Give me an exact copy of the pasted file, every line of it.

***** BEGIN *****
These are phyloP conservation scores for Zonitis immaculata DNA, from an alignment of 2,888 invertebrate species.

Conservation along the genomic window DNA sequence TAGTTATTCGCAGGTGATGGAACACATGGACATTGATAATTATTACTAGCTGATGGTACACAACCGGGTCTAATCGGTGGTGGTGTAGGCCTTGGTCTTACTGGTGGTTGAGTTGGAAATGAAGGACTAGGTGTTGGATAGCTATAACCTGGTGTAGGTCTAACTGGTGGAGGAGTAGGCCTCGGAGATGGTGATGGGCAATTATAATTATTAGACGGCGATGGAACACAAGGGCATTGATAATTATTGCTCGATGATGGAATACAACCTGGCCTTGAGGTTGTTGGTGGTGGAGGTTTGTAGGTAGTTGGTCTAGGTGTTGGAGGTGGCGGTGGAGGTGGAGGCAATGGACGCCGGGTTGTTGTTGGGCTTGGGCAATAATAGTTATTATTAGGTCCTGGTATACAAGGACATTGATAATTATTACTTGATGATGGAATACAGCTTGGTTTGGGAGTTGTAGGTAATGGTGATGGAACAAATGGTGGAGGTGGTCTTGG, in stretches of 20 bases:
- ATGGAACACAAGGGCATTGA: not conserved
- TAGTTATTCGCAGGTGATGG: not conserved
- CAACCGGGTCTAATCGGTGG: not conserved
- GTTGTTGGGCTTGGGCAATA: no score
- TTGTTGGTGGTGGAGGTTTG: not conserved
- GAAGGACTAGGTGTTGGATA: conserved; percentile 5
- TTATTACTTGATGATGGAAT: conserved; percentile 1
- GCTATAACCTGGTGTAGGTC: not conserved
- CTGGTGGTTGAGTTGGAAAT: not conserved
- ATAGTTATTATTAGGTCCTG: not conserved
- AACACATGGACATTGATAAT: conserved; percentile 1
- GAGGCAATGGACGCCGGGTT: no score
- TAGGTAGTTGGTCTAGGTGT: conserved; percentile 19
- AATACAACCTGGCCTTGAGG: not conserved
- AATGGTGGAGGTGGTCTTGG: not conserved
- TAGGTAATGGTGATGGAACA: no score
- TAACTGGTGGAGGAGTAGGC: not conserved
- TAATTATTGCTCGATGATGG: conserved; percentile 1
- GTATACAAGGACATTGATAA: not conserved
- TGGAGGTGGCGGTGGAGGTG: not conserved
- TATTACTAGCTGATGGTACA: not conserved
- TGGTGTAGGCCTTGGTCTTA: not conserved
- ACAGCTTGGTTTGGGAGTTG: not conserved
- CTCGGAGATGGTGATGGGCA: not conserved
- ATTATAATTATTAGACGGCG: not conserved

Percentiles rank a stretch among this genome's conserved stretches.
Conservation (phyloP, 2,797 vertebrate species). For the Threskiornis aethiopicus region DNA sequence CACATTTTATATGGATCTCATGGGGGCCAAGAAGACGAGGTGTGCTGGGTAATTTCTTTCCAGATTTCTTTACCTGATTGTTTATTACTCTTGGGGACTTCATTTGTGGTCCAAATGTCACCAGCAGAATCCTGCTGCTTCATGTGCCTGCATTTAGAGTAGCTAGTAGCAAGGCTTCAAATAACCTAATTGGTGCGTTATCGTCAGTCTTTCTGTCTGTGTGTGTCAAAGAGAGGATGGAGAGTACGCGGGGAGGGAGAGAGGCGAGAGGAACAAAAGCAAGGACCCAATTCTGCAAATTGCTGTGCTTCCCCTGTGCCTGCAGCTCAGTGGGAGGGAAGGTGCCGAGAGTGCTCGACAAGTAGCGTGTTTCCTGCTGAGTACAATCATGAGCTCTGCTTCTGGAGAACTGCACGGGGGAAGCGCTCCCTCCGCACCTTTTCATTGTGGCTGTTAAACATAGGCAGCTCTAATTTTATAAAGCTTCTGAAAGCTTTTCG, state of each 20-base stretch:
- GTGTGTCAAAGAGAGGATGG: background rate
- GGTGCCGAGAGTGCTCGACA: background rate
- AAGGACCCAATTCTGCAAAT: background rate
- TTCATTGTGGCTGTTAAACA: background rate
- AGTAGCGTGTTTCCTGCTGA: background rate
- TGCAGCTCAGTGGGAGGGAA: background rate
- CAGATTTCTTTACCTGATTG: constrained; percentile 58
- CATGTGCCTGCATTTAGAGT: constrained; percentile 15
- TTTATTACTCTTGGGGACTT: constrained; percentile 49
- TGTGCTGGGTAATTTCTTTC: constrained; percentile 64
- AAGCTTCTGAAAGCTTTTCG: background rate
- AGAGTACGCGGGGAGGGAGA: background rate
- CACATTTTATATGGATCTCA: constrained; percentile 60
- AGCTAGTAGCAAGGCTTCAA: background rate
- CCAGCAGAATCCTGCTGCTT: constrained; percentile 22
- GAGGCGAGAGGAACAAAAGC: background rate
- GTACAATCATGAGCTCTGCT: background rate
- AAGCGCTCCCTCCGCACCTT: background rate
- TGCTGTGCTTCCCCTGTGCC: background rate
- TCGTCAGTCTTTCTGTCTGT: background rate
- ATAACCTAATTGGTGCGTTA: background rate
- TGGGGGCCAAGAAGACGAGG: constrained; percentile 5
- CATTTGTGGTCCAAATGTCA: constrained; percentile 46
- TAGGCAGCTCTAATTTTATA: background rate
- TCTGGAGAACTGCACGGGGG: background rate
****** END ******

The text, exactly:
These are phyloP conservation scores for Zonitis immaculata DNA, from an alignment of 2,888 invertebrate species.

Conservation along the genomic window DNA sequence TAGTTATTCGCAGGTGATGGAACACATGGACATTGATAATTATTACTAGCTGATGGTACACAACCGGGTCTAATCGGTGGTGGTGTAGGCCTTGGTCTTACTGGTGGTTGAGTTGGAAATGAAGGACTAGGTGTTGGATAGCTATAACCTGGTGTAGGTCTAACTGGTGGAGGAGTAGGCCTCGGAGATGGTGATGGGCAATTATAATTATTAGACGGCGATGGAACACAAGGGCATTGATAATTATTGCTCGATGATGGAATACAACCTGGCCTTGAGGTTGTTGGTGGTGGAGGTTTGTAGGTAGTTGGTCTAGGTGTTGGAGGTGGCGGTGGAGGTGGAGGCAATGGACGCCGGGTTGTTGTTGGGCTTGGGCAATAATAGTTATTATTAGGTCCTGGTATACAAGGACATTGATAATTATTACTTGATGATGGAATACAGCTTGGTTTGGGAGTTGTAGGTAATGGTGATGGAACAAATGGTGGAGGTGGTCTTGG, in stretches of 20 bases:
- ATGGAACACAAGGGCATTGA: not conserved
- TAGTTATTCGCAGGTGATGG: not conserved
- CAACCGGGTCTAATCGGTGG: not conserved
- GTTGTTGGGCTTGGGCAATA: no score
- TTGTTGGTGGTGGAGGTTTG: not conserved
- GAAGGACTAGGTGTTGGATA: conserved; percentile 5
- TTATTACTTGATGATGGAAT: conserved; percentile 1
- GCTATAACCTGGTGTAGGTC: not conserved
- CTGGTGGTTGAGTTGGAAAT: not conserved
- ATAGTTATTATTAGGTCCTG: not conserved
- AACACATGGACATTGATAAT: conserved; percentile 1
- GAGGCAATGGACGCCGGGTT: no score
- TAGGTAGTTGGTCTAGGTGT: conserved; percentile 19
- AATACAACCTGGCCTTGAGG: not conserved
- AATGGTGGAGGTGGTCTTGG: not conserved
- TAGGTAATGGTGATGGAACA: no score
- TAACTGGTGGAGGAGTAGGC: not conserved
- TAATTATTGCTCGATGATGG: conserved; percentile 1
- GTATACAAGGACATTGATAA: not conserved
- TGGAGGTGGCGGTGGAGGTG: not conserved
- TATTACTAGCTGATGGTACA: not conserved
- TGGTGTAGGCCTTGGTCTTA: not conserved
- ACAGCTTGGTTTGGGAGTTG: not conserved
- CTCGGAGATGGTGATGGGCA: not conserved
- ATTATAATTATTAGACGGCG: not conserved

Percentiles rank a stretch among this genome's conserved stretches.
Conservation (phyloP, 2,797 vertebrate species). For the Threskiornis aethiopicus region DNA sequence CACATTTTATATGGATCTCATGGGGGCCAAGAAGACGAGGTGTGCTGGGTAATTTCTTTCCAGATTTCTTTACCTGATTGTTTATTACTCTTGGGGACTTCATTTGTGGTCCAAATGTCACCAGCAGAATCCTGCTGCTTCATGTGCCTGCATTTAGAGTAGCTAGTAGCAAGGCTTCAAATAACCTAATTGGTGCGTTATCGTCAGTCTTTCTGTCTGTGTGTGTCAAAGAGAGGATGGAGAGTACGCGGGGAGGGAGAGAGGCGAGAGGAACAAAAGCAAGGACCCAATTCTGCAAATTGCTGTGCTTCCCCTGTGCCTGCAGCTCAGTGGGAGGGAAGGTGCCGAGAGTGCTCGACAAGTAGCGTGTTTCCTGCTGAGTACAATCATGAGCTCTGCTTCTGGAGAACTGCACGGGGGAAGCGCTCCCTCCGCACCTTTTCATTGTGGCTGTTAAACATAGGCAGCTCTAATTTTATAAAGCTTCTGAAAGCTTTTCG, state of each 20-base stretch:
- GTGTGTCAAAGAGAGGATGG: background rate
- GGTGCCGAGAGTGCTCGACA: background rate
- AAGGACCCAATTCTGCAAAT: background rate
- TTCATTGTGGCTGTTAAACA: background rate
- AGTAGCGTGTTTCCTGCTGA: background rate
- TGCAGCTCAGTGGGAGGGAA: background rate
- CAGATTTCTTTACCTGATTG: constrained; percentile 58
- CATGTGCCTGCATTTAGAGT: constrained; percentile 15
- TTTATTACTCTTGGGGACTT: constrained; percentile 49
- TGTGCTGGGTAATTTCTTTC: constrained; percentile 64
- AAGCTTCTGAAAGCTTTTCG: background rate
- AGAGTACGCGGGGAGGGAGA: background rate
- CACATTTTATATGGATCTCA: constrained; percentile 60
- AGCTAGTAGCAAGGCTTCAA: background rate
- CCAGCAGAATCCTGCTGCTT: constrained; percentile 22
- GAGGCGAGAGGAACAAAAGC: background rate
- GTACAATCATGAGCTCTGCT: background rate
- AAGCGCTCCCTCCGCACCTT: background rate
- TGCTGTGCTTCCCCTGTGCC: background rate
- TCGTCAGTCTTTCTGTCTGT: background rate
- ATAACCTAATTGGTGCGTTA: background rate
- TGGGGGCCAAGAAGACGAGG: constrained; percentile 5
- CATTTGTGGTCCAAATGTCA: constrained; percentile 46
- TAGGCAGCTCTAATTTTATA: background rate
- TCTGGAGAACTGCACGGGGG: background rate